April 10, 2014
A different kind of jet-lag mobile app released Thursday by University of Michigan mathematicians reveals previously unknown shortcuts that can help travelers snap their internal clocks to new time zones as efficiently as possible.
"Overcoming jet lag is fundamentally a math problem and we've calculated the optimal way of doing it," said Danny Forger, professor of mathematics. "We're certainly not the first people to offer advice about this, but our predictions show the best and quickest ways to adjust across time zones."
The new iPhone app, called Entrain, is believed to be the first to take a numbers-based approach to "entrainment," the scientific term for synchronizing circadian rhythms with the outside hour. It's based on new findings by Forger and Kirill Serkh, a doctoral student at Yale University who worked on the project while an undergraduate at U-M.
Entrain is built around the premise that light, particularly from the sun and in wavelengths that appear to our eyes as the color blue, is the strongest signal to regulate circadian rhythms. These fluctuations in behaviors and bodily functions, tied to the planet's 24-hour day, do more than guide us to eat and sleep. They govern processes in each one of our cells.
Short disruptions such as jet lag and its symptoms of fatigue and insomnia can affect mood and performance. And scientists have linked regular disturbances and disorders of the system to depression, certain cancers, heart disease and diabetes. Pilots, flight attendants and shift workers, which make up more than 10 percent of the American work force, are particularly susceptible.
The shortcuts the app offers are custom schedules of light and darkness depending on the itinerary. The schedules boil down to one block of time each day when people should seek the brightest light possible and another when they should put themselves in the dark, or at least in dim light. They don't even have to be asleep.
If people must go outside, they should wear pink-tinted glasses to block blue-wavelength light, the researchers say. And if the app prescribes "bright outdoor light" in the middle of the night, a therapeutic lightbox can do the job — yes, its shortcuts sometimes require odd hours.
The study, published Thursday in Public Library of Science Computational Biology, relies on two leading mathematical models, or sets of equations, that have been shown to accurately describe human circadian rhythms. The researchers used these equations and a technique called optimal control theory to calculate ideal adjustment schedules for more than 1,000 possible trips.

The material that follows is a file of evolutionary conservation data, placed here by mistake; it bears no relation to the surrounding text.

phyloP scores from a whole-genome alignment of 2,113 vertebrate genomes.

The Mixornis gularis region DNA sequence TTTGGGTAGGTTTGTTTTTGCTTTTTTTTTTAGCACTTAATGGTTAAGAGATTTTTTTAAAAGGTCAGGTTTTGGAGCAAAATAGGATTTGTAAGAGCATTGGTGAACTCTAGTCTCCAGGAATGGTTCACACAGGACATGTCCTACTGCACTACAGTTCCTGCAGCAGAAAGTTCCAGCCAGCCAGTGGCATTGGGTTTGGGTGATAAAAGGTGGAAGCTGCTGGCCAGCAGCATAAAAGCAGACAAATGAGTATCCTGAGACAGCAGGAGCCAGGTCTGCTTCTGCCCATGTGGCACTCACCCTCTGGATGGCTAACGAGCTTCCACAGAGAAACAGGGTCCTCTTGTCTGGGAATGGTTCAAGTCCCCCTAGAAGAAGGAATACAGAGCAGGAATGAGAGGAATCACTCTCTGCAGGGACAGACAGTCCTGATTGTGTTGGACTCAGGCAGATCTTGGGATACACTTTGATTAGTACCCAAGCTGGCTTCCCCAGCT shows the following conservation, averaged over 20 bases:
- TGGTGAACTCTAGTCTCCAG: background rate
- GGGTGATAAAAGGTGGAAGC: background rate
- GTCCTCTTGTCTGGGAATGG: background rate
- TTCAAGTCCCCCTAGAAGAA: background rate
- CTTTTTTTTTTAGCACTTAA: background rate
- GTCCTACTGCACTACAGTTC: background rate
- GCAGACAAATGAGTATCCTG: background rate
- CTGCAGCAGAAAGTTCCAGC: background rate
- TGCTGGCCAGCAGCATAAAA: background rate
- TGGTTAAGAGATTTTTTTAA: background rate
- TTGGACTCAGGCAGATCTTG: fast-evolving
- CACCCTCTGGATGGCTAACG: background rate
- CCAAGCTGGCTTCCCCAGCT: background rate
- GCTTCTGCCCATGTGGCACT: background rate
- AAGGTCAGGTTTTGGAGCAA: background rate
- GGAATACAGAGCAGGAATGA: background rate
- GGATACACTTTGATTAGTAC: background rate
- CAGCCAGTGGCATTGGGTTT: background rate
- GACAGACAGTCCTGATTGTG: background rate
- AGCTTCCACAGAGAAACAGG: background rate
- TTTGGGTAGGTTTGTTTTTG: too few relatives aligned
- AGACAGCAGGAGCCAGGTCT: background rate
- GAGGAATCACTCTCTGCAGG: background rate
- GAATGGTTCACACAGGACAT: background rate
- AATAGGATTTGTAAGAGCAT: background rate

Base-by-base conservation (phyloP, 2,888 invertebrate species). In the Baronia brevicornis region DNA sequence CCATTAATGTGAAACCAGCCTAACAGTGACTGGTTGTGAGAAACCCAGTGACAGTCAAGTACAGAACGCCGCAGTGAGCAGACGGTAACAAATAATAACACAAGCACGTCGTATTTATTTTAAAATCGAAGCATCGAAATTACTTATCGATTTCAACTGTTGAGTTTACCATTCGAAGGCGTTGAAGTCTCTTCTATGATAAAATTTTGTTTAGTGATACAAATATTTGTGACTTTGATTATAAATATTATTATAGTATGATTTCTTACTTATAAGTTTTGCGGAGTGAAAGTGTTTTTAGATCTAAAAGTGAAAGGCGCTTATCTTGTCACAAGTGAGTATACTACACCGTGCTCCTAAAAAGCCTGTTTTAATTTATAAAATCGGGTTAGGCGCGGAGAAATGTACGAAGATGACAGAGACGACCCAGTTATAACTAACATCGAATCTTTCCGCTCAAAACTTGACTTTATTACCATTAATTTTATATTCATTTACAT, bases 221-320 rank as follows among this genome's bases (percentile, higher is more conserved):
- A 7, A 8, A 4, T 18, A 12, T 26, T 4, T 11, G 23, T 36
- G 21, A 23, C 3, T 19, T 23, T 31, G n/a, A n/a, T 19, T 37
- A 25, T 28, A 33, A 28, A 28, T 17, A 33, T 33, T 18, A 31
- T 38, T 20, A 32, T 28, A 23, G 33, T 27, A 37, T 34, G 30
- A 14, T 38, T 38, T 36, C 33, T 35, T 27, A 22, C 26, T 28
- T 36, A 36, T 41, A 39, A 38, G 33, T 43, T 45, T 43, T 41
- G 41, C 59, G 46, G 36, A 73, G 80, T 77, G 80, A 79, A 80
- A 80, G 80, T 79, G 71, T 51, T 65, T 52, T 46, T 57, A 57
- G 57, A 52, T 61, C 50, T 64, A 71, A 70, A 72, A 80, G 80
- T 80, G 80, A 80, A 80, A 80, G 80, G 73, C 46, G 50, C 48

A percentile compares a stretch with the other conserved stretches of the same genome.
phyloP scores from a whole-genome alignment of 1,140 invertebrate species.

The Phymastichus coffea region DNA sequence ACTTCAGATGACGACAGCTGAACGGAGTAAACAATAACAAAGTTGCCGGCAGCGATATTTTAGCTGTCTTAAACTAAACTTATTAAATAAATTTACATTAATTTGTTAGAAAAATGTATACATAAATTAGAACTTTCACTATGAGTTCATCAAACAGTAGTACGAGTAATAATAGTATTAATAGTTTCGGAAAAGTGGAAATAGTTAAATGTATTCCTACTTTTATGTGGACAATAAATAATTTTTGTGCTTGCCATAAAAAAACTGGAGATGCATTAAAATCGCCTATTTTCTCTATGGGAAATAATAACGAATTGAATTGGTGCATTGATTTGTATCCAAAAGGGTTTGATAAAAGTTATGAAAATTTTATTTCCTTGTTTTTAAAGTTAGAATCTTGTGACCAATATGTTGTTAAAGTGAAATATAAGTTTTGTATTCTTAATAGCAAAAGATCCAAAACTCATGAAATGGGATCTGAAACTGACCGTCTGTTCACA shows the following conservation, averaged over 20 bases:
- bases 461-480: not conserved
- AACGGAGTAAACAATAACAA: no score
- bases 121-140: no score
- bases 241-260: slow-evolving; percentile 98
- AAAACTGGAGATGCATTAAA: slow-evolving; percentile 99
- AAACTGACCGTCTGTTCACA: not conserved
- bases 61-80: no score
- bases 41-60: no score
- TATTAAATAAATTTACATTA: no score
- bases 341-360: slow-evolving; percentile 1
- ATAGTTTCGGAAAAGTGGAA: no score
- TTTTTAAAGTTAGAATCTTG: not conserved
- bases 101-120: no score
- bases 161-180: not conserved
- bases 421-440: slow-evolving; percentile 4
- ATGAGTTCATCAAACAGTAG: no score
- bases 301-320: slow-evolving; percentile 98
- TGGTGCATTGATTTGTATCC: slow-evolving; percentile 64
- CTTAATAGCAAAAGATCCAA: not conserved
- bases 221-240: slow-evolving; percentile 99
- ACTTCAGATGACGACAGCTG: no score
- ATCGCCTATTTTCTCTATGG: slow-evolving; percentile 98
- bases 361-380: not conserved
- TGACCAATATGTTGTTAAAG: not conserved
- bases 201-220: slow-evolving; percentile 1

The app gives users access to these schedules. They start by entering their typical hours of light and darkness in their current time zone, then choose the time zone to which they are traveling and when, as well as the brightest light they expect to spend the most time in during their trip (indoor or outdoor.) The app offers a specialized plan and predicts how long it will take to adjust.
Say you're traveling from Detroit to London, five hours ahead. Your flight leaves at 10 p.m. Eastern time and arrives at 11:05 a.m. London time the next day. It's a work trip and you'll have to spend most of your time in indoor lighting. Under those circumstances, the app says it can adjust you in about three days. That's less than the rule-of-thumb one day per hour outside the starting time zone.
The entrainment clock for any trip starts at the beginning of the first light cycle in the new time zone. So for the London trip, on the day after your arrival, you'd want to get light from 7:40 a.m. until around 9 p.m., and not after. Rise earlier on the second day, at 6:20 a.m. Lights out at 7:40 p.m. You may feel like going for an evening walk, but being in the light at a time when the app prescribes darkness would lengthen the adjustment period, the researchers say.
On the third day, get up before sunrise, around 5 a.m. Stay in light until 7:20 p.m. Your body will be synched the following morning. If you veer from the schedule, you can tell the app and it will recalculate going forward.
To show how this new method is different, the researchers illustrate circadian rhythms as a clock with a point at the hour when your body temperature is lowest. This usually occurs about two hours before you wake up. If the point is usually at 5 a.m. and you travel overseas, it could abruptly swing over to, say, 3 p.m. in your destination. You're likely to experience jet lag until your system adjusts and your body is once again at its lowest temperature just a few hours before your alarm goes off.
"The way other approaches get these points to line up again is by inching along on the outside of the circle, sometimes pushing you towards and sometimes pulling you away from the target. But our schedules can just cut through the middle," said Olivia Walch, a mathematics doctoral student who built the app. "This is almost like a body hack to get yourself entrained faster."